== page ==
**Programming language**: Go

**Tags**: Go Generate Tools

**Latest version**: v1.2.0

## hasgo alternatives and similar packages

Based on the "Go Generate Tools" category

*Do you think we are missing an alternative of hasgo or a related project?*

## README

## Hasgo

- Coverage status: gocover.io
- Our report card:

Hasgo is a code generator with functions influenced by Haskell.
It comes with some types out-of-the-box so you can start using it without running the generator.
Specifically you can start using Hasgo's `Strings`

and `Ints`

types.

We want to focus on being:

- Immutable
- Strongly-Typed (no
`interface{}`

) - Nil-safe

## Pie

The inspiration for Hasgo, as well as some ideas around implementation come from the lovely Pie library, made by Elliot Chance. It's safe to say that Hasgo would not exist without Pie. However, the way Pie and Hasgo work is not the same and neither is the focus of the project. If you don't find a function in Hasgo, check out Pie! :smiley:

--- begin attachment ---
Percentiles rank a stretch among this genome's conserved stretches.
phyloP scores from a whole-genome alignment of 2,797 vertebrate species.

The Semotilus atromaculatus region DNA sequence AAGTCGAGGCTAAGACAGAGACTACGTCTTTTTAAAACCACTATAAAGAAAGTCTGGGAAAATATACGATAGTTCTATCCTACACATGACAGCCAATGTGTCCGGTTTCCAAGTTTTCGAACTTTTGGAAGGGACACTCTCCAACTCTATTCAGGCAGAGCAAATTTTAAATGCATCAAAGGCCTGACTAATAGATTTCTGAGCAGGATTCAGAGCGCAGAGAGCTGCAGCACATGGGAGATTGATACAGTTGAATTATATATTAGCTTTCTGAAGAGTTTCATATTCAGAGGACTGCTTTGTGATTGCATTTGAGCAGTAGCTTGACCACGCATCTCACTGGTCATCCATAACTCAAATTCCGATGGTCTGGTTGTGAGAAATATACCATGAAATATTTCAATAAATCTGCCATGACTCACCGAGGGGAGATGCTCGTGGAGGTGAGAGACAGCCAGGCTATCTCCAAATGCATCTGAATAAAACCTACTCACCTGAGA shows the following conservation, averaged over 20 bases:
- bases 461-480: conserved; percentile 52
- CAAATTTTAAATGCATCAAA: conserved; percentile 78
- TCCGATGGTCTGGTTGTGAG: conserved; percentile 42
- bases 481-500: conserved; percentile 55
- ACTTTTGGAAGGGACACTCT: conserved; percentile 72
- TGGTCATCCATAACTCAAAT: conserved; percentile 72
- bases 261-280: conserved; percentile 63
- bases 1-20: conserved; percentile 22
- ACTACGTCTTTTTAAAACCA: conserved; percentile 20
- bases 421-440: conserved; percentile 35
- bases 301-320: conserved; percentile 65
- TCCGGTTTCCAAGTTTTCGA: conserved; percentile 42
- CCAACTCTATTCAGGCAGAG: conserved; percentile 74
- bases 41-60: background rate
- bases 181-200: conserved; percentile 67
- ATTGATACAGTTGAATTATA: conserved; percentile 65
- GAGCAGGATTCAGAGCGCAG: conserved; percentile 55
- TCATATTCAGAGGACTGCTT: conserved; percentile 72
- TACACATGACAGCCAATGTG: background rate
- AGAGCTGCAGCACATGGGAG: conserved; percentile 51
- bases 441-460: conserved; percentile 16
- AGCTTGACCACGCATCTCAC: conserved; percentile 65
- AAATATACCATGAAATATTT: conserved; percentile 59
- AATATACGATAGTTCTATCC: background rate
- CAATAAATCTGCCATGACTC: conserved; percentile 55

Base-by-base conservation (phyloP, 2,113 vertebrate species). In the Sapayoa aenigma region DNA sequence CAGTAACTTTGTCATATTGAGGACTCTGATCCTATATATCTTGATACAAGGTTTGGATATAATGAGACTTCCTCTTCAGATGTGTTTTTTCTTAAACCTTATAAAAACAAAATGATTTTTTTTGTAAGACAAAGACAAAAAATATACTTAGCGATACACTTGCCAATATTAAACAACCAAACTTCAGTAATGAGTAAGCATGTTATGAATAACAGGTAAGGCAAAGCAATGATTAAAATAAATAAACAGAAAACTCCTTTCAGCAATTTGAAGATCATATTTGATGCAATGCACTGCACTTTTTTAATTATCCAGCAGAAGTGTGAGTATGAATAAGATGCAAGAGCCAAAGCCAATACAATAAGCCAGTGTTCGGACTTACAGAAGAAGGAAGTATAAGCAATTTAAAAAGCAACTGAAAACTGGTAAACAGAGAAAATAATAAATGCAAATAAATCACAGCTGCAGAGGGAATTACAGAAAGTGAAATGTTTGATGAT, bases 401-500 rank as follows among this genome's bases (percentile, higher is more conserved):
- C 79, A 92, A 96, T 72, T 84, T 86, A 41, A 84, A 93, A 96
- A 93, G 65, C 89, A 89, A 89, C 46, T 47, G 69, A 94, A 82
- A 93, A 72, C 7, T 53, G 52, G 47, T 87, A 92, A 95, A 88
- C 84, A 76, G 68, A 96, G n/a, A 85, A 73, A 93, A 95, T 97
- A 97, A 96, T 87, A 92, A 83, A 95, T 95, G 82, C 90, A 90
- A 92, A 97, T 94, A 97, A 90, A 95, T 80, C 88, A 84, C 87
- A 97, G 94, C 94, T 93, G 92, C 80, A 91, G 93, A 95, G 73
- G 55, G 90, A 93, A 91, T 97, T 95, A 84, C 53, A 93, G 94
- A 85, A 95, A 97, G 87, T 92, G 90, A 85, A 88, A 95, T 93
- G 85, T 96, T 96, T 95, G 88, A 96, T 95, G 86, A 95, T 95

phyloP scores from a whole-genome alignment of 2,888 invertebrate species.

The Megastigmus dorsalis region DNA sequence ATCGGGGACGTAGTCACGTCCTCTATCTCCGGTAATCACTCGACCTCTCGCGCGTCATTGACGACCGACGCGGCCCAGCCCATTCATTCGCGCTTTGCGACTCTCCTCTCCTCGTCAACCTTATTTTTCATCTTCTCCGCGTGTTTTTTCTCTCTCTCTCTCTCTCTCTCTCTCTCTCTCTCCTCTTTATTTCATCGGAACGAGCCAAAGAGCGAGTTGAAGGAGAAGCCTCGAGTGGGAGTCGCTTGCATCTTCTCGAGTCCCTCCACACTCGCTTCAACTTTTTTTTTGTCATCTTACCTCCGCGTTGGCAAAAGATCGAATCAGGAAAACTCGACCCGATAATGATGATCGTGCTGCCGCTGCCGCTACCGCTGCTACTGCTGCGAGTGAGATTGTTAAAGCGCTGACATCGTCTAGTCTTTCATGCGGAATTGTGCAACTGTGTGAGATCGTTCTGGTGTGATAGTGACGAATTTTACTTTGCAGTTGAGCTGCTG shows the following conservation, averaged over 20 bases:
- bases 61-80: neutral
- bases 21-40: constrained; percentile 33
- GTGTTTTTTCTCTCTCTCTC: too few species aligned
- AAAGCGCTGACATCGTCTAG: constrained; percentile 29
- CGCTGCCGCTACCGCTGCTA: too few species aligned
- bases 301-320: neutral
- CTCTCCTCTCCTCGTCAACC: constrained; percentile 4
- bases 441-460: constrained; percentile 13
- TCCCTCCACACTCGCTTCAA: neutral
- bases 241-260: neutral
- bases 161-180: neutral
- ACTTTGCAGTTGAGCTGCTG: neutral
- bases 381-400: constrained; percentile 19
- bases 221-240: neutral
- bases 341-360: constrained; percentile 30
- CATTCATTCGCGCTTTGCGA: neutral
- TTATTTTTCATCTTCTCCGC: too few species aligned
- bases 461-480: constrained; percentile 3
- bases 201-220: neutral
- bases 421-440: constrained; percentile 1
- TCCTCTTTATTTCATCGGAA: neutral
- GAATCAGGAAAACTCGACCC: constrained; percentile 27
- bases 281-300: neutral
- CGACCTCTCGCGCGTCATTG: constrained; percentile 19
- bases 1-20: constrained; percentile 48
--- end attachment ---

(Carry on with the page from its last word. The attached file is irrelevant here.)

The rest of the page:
## Example

```
import . "github.com/DylanMeeus/hasgo/types"
func EpicFunction() {
// create a range of -10 -> 10. Take the absolute values, keep only even numbers, and sum them.
result := IntRange(-10,10).
Abs().
Filter(func(i int64) bool {
return i % 2 == 0
}).
Sum()
// result = 60
}
```

You can find more examples here.

## Installation

```
go get -u github.com/DylanMeeus/hasgo
```

Or add hasgo to your `go.mod`

file.

`require github.com/DylanMeeus/hasgo/v1.0.2`

## Types

`Ints`

([]int64)`Strings`

([]string)

## Functions

These are the function currently available with Hasgo. It shows you which type of data they operate on as well as the Haskell type definition. The first symbol of the signature is actually the method receiver in Go terms.

Alternatively, you can consult the godoc

### Generic functions

These functions can be generated for every type.

Function | Signature | String | Number | Struct | Description |
---|---|---|---|---|---|

`Abs` |
`[a] -> [a]` |
✓ | Return a slice containing the absolute values | ||

`All` |
`[a] -> (a -> bool) -> bool` |
✓ | ✓ | ✓ | Returns true if the predicate applies to all elements in the slice |

`Any` |
`[a] -> (a -> bool) -> bool` |
✓ | ✓ | ✓ | Returns true if one or more elements satisfy the predicate |

`Average` |
`[a] -> a` |
✓ | Returns the average of all elements | ||